Hypoglycemia stimulates counterregulatory hormone release to restore euglycemia. This protective response is diminished by recurrent hypoglycemia, limiting the benefits of intensive insulin treatment in patients with diabetes. We previously reported that EphA5 receptor-ephrinA5 interactions within the ventromedial hypothalamus (VMH) influence counterregulatory hormone responses during acute hypoglycemia in nondiabetic rats. In this study, we examined whether recurrent hypoglycemia alters the capacity of the ephrinA5 ligand to activate VMH EphA5 receptors, and if so, whether these changes could contribute to pathogenesis of defective glucose counterregulation in response to a standard hypoglycemic stimulus. The expression of ephrinA5, but not EphA5 receptors within the VMH, was reduced by antecedent recurrent hypoglycemia. In addition, the number of synaptic connections was increased and astroglial synaptic coverage was reduced. Activation of VMH EphA5 receptors via targeted microinjection of ephrinA5-Fc before a hyperinsulinemic hypoglycemic clamp study caused a reduction in the glucose infusion rate in nondiabetic rats exposed to recurrent hypoglycemia. The increase in the counterregulatory response to insulin-induced hypoglycemia was associated with a 150% increase in glucagon release (P < 0.001). These data suggest that changes in ephrinA5/EphA5 interactions and synaptic plasticity within the VMH, a key glucose-sensing region in the brain, may contribute to the impairment in glucagon secretion and counterregulatory responses caused by recurrent hypoglycemia.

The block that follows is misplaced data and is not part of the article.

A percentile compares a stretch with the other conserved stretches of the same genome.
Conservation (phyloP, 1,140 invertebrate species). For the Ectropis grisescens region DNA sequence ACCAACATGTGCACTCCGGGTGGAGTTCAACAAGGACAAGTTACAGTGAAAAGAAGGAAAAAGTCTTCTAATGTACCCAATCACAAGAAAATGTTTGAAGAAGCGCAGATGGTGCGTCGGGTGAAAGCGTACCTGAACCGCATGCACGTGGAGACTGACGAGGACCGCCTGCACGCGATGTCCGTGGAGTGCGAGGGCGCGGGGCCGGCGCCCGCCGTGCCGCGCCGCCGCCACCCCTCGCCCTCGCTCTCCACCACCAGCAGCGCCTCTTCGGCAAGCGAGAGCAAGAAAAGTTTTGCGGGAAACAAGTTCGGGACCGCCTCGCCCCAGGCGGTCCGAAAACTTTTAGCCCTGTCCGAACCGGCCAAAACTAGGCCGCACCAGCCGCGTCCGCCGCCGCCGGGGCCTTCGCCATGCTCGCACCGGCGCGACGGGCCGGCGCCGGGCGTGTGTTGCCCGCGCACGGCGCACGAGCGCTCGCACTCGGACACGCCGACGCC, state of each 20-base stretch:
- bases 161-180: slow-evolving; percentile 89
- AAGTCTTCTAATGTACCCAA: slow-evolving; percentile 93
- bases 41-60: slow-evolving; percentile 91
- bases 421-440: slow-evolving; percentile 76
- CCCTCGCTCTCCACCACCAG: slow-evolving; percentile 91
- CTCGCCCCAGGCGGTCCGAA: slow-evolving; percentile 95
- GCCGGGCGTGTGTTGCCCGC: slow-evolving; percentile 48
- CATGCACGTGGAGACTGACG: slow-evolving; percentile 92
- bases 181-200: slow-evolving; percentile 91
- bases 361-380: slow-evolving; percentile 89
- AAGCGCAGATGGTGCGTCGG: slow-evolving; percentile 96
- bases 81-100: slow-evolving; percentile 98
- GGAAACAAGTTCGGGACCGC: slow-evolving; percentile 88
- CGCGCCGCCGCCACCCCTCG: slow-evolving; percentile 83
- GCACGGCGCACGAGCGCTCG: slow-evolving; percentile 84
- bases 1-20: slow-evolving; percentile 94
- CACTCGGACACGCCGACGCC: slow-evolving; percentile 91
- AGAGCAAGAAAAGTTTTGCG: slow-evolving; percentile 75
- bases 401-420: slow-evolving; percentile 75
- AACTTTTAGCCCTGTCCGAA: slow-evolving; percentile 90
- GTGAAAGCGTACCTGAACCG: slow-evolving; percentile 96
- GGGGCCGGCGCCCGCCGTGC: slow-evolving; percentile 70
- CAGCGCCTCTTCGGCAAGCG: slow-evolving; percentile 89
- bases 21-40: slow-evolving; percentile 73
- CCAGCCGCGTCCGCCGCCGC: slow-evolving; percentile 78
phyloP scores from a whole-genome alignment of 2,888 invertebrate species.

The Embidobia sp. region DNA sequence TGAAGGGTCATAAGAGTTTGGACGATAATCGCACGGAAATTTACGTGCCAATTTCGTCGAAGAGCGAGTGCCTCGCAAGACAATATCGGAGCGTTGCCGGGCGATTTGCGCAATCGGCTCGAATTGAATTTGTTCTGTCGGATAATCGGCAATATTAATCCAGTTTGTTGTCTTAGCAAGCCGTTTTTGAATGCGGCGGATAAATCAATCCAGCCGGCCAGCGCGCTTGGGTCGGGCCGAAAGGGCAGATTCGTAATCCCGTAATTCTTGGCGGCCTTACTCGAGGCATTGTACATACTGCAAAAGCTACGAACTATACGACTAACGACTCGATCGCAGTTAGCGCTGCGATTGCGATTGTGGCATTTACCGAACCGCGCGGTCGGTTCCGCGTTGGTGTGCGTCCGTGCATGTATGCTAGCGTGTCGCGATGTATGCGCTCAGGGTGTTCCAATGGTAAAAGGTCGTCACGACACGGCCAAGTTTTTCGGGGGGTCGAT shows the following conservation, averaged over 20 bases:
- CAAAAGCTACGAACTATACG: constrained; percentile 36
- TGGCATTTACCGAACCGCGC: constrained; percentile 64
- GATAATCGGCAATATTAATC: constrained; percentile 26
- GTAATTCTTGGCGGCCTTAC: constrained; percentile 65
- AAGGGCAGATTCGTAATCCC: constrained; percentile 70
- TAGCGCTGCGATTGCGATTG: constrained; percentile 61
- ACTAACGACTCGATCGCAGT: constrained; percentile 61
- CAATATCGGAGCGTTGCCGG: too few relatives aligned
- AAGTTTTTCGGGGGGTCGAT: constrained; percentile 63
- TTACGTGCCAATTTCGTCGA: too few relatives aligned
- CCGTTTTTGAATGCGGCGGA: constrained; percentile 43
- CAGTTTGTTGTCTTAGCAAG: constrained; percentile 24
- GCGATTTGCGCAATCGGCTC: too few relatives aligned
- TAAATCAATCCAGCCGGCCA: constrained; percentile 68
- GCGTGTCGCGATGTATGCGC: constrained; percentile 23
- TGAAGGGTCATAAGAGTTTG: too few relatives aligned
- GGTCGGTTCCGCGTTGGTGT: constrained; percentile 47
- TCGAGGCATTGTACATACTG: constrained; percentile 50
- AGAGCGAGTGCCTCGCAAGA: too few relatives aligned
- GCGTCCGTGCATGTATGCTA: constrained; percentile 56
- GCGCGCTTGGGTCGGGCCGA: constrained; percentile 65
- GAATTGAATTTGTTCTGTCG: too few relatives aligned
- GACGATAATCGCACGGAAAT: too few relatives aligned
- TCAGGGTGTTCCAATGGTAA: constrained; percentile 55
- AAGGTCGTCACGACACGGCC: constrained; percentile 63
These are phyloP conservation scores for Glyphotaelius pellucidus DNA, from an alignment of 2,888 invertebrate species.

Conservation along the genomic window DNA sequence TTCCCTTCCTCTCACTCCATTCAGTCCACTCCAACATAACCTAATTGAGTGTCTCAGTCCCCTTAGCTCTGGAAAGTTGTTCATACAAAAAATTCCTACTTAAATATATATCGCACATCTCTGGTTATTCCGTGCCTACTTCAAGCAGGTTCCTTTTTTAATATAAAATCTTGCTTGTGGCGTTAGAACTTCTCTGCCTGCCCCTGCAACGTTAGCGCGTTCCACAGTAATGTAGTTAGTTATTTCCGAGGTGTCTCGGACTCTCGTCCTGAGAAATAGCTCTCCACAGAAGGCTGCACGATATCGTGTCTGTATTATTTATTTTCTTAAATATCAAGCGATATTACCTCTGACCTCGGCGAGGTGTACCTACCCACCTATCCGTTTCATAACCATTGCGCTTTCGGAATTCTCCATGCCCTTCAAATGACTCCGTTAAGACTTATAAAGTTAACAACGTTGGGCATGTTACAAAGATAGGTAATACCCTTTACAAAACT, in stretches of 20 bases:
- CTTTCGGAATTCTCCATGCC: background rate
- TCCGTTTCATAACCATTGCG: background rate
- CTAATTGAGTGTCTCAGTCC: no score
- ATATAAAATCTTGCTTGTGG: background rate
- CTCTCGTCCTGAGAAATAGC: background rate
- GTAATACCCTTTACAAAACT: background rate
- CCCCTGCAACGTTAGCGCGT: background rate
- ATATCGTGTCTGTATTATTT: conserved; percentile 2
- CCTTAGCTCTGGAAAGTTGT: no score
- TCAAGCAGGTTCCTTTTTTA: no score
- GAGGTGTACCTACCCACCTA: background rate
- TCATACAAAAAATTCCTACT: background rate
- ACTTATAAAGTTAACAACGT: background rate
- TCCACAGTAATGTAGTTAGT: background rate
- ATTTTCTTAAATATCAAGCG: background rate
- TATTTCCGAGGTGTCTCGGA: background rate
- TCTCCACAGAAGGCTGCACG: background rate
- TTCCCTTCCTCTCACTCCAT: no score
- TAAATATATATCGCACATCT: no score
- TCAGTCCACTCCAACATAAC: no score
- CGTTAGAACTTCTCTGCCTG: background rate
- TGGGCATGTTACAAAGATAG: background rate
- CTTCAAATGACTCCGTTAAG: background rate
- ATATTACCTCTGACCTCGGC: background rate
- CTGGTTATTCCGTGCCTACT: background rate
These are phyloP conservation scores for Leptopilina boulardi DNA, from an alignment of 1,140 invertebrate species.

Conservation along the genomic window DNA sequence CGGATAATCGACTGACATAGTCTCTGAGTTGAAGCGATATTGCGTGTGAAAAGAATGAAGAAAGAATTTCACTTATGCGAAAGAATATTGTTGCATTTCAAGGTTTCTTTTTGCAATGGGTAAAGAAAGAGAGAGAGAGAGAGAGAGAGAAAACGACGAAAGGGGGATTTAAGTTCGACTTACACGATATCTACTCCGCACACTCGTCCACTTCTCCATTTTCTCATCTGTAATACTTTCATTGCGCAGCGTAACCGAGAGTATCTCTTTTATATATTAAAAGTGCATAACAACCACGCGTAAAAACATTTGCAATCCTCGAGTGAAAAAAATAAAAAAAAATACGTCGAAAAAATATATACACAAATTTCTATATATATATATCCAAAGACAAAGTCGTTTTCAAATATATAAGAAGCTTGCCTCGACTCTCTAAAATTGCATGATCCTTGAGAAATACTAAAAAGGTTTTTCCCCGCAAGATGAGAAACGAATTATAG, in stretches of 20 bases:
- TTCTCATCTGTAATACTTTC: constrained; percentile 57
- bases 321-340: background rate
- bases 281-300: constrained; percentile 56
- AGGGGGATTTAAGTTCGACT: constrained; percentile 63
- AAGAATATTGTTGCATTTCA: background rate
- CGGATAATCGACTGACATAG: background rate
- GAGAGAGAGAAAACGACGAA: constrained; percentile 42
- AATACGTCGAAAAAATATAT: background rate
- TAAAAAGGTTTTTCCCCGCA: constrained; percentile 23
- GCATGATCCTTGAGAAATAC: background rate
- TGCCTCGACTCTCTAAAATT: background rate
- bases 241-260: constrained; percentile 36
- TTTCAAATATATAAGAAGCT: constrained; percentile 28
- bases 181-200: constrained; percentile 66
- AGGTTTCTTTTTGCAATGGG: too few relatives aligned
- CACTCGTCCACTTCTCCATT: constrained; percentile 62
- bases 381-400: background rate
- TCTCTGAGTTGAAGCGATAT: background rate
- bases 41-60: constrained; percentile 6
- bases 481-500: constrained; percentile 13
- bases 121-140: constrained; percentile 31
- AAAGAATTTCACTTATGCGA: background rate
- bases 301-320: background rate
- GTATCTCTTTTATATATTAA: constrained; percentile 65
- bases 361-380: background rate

- Received August 15, 2013.
- Accepted November 6, 2013.
- © 2014 by the American Diabetes Association.
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